Celia Walden lives behind the big navy blue door of a very impressive house in Holland Park, the exclusive area of London that’s home to multimillionaires such as Richard Branson and Simon Cowell. It’s a four-storey house – the sort that I could never dream to own on a journalist’s salary – unless I also authored a couple of books, became a regular fixture on morning television (for Daybreak) and married one of the highest-paid journalists in the world – namely Piers Morgan.
As much a surprise to herself as anybody, the woman who made her name as a celebrity gossip columnist gathering scoops about the rich and famous at star-studded parties for The Daily Telegraph from 2004 – she still writes for them and other high-profile publications – has become almost as well-known as some of the famed names she interviews. Celia has no qualms in admitting that her profile has been bolstered in part by her relationship with Piers and the A-list lifestyle that goes with it but she’s no WAG; Celia has her own impressive career in journalism and is about to release her second book, Babysitting George, which is published next week.
A memoir about Celia’s time with George Best (‘babysitting’ being a journalistic term for effectively minding a celebrity and preventing them from selling their story to a rival newspaper), it covers a pre-Piers period in 2003 when she was sent out to Malta by the Mail On Sunday for three months to accompany the footballer at the height of his alcoholism. Both sad and astounding, the tale is a testament to her talents as a writer and a journalist.
Knowing that Celia is privy to all the tricks of the journalism trade, interviewing her is slightly unnerving but instead of expertly tiptoeing around my questions, Celia offers colourful and frank anecdotes (there is even one point where she asks me if there is anything juicier she can give me). Making me comfortable in her living room, we talk through everything from the books on her shelves to her career ambitions and “very weird” first year of marriage. Owing to the fact that Piers has relocated to Los Angeles to fulfil a reported $25million contract anchoring his own CNN show and judging America’s Got Talent, the couple have been long distance for the last 12 months. But, as she reveals, that’s all about to change this July, when Celia heads out to join him permanently…
Let’s start with the book – how old were you when you were sent out to ‘babysit’ George Best?
I was 25 and a rookie journalist and had absolutely no knowledge of what ‘babysitting’ was. The red tops still do it – send people out to make sure mistresses and whistleblowers selling their stories to them don’t talk to any other press. George was the weekly columnist for the Mail On Sunday so everyone was really interested in him, and obviously there was this huge soap opera with the liver transplant and his wife leaving him. He started boozing again that summer and that’s why I was sent out because he was a total liability. He was at the stage where he didn’t care and would speak to anyone standing beside him at the bar really.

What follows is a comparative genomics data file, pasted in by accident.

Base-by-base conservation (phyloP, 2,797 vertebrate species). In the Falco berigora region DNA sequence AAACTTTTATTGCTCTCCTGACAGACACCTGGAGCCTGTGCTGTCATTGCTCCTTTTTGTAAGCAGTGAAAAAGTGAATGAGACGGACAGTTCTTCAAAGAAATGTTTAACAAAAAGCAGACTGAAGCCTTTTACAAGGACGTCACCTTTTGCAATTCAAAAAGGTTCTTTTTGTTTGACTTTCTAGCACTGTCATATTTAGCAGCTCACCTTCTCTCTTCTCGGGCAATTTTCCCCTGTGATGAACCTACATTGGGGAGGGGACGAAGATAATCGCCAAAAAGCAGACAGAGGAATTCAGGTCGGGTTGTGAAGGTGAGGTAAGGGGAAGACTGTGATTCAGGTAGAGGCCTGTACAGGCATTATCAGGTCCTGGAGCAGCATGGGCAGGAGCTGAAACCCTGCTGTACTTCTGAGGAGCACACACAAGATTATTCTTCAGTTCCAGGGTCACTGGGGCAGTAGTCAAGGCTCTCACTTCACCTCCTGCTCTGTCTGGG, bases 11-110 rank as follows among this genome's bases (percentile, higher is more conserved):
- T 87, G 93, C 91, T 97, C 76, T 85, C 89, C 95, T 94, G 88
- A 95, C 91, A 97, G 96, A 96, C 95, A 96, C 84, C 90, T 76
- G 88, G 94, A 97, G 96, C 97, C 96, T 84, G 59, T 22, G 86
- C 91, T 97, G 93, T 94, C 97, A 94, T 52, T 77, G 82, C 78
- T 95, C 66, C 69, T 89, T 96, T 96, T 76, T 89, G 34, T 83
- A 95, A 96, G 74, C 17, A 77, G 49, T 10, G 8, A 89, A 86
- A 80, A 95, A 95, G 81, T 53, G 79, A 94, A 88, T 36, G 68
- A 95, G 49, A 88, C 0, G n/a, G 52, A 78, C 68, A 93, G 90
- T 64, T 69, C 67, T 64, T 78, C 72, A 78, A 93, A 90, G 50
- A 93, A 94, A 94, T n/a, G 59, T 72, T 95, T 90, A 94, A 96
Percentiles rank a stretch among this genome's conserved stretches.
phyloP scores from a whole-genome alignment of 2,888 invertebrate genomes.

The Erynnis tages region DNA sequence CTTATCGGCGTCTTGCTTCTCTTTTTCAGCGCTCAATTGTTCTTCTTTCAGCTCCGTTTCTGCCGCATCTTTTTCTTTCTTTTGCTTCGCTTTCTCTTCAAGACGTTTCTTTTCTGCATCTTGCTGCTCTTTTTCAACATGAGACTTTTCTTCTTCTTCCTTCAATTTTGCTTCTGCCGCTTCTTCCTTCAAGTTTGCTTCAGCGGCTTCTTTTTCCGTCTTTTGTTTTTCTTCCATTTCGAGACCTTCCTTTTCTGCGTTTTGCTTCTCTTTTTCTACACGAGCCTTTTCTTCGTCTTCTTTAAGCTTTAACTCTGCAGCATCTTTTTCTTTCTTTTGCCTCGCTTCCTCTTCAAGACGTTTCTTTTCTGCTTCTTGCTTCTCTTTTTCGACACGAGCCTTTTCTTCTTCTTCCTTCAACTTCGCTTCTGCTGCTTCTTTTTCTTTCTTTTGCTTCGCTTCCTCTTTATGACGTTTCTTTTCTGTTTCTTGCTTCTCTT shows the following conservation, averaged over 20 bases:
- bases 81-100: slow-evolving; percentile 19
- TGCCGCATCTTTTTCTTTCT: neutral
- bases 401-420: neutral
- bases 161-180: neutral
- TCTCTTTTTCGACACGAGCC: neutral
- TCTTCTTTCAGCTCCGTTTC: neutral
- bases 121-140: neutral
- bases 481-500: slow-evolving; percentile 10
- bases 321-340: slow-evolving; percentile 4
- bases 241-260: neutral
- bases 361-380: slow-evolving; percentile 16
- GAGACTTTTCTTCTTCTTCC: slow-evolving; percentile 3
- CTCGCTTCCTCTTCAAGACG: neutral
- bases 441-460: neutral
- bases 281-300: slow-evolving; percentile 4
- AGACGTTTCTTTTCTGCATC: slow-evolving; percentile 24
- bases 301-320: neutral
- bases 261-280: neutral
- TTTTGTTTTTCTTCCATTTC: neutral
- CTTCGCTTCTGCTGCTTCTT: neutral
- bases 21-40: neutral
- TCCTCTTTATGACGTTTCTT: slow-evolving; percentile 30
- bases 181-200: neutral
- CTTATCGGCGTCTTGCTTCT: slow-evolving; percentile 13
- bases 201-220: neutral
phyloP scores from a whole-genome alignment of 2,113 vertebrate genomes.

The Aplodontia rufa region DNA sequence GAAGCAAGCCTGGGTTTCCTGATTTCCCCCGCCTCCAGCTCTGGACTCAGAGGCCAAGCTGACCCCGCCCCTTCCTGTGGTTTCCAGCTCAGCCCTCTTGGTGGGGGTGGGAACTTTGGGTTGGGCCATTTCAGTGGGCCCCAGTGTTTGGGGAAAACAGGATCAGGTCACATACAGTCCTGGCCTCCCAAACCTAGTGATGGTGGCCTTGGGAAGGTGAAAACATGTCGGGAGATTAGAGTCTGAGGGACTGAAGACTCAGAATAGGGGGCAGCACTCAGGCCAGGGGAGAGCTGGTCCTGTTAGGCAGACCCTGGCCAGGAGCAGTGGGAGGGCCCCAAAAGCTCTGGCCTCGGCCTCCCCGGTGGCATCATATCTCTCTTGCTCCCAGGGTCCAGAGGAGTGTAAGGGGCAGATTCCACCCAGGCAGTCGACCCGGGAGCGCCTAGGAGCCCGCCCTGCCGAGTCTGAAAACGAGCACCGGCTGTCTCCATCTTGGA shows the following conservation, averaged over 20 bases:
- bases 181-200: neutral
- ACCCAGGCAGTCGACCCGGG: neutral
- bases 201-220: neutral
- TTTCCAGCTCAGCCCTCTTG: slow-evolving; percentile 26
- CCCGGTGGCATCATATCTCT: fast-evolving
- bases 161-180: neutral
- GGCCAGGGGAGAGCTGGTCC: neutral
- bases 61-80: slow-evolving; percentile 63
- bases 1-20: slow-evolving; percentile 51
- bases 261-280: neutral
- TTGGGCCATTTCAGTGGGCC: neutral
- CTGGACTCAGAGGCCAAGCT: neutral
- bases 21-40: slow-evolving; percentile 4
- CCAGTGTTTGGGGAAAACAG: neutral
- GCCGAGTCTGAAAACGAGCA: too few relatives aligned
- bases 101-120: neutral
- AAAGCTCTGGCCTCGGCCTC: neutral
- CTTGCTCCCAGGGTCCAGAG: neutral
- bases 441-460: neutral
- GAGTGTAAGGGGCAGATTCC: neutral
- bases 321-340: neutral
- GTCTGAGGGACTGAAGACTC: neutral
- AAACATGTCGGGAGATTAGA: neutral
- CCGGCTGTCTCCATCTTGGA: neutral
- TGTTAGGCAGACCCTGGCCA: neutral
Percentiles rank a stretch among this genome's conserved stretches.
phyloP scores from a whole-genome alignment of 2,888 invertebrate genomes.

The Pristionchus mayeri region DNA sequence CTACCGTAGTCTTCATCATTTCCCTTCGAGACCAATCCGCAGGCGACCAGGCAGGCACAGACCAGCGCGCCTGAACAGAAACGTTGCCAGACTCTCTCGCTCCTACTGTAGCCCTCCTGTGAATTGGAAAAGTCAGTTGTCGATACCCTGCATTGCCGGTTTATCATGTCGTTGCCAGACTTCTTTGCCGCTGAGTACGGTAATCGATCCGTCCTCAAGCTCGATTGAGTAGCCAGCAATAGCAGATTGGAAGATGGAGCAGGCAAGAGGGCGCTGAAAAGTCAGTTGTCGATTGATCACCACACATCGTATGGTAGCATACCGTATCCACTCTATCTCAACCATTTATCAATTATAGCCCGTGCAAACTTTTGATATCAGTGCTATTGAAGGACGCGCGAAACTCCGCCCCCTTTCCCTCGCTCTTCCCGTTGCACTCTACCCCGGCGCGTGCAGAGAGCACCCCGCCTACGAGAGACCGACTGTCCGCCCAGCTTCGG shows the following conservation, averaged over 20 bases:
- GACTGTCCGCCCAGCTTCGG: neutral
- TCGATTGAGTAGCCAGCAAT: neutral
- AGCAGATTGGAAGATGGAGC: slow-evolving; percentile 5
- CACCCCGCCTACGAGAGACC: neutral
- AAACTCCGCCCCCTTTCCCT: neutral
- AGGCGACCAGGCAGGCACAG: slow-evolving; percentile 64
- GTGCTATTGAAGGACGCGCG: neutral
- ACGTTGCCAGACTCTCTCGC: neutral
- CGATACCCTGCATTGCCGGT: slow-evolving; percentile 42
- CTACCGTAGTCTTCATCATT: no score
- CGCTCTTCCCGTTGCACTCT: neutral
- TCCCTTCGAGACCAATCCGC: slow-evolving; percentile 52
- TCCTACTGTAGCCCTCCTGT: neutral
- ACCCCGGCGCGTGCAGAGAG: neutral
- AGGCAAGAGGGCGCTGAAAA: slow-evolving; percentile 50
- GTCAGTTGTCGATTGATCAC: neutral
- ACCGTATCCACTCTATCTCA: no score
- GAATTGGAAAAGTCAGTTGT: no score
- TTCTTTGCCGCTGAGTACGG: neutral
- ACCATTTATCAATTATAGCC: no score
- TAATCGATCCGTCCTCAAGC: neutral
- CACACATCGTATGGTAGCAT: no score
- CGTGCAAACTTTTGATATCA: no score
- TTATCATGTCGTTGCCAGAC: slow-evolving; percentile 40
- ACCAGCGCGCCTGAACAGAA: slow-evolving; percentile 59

When you came away, did you have any sort of affection for him?
I think I found it sad that such an intelligent man had just been completely eaten up by his celebrity. I’ve never met a footballer since who has been as remotely clever as him. He read Hemingway and Oscar Wilde, not what you would expect. What I found interesting was how you can become addicted to celebrity – he kept saying that he wanted to be left alone but then he would do things that would suggest that he didn’t. Now you see all these car crashes like Charlie Sheen and they’re the same kind of thing. I think I hoped that he would change but I think he had decided that was his future well before I met him.
What I found interesting was how you can become addicted to celebrity. Now you see all these car crashes like Charlie Sheen and they’re the same kind of thing
You moved on to the gossip column Spy at The Daily Telegraph for four years. Did the lifestyle take its toll?
The lifestyle was crazy. During that time the only things in my fridge were miniature bottles of vodka and truffles that you got in goody bags. You think your friends will love going places with you and at first they do, but then after a while they’re not bothered about meeting Mariah Carey, they just want to go to the pub. It’s quite a lonely existence really.
It feels odd to be interviewing a journalist. Does it feel odd to be an interviewee?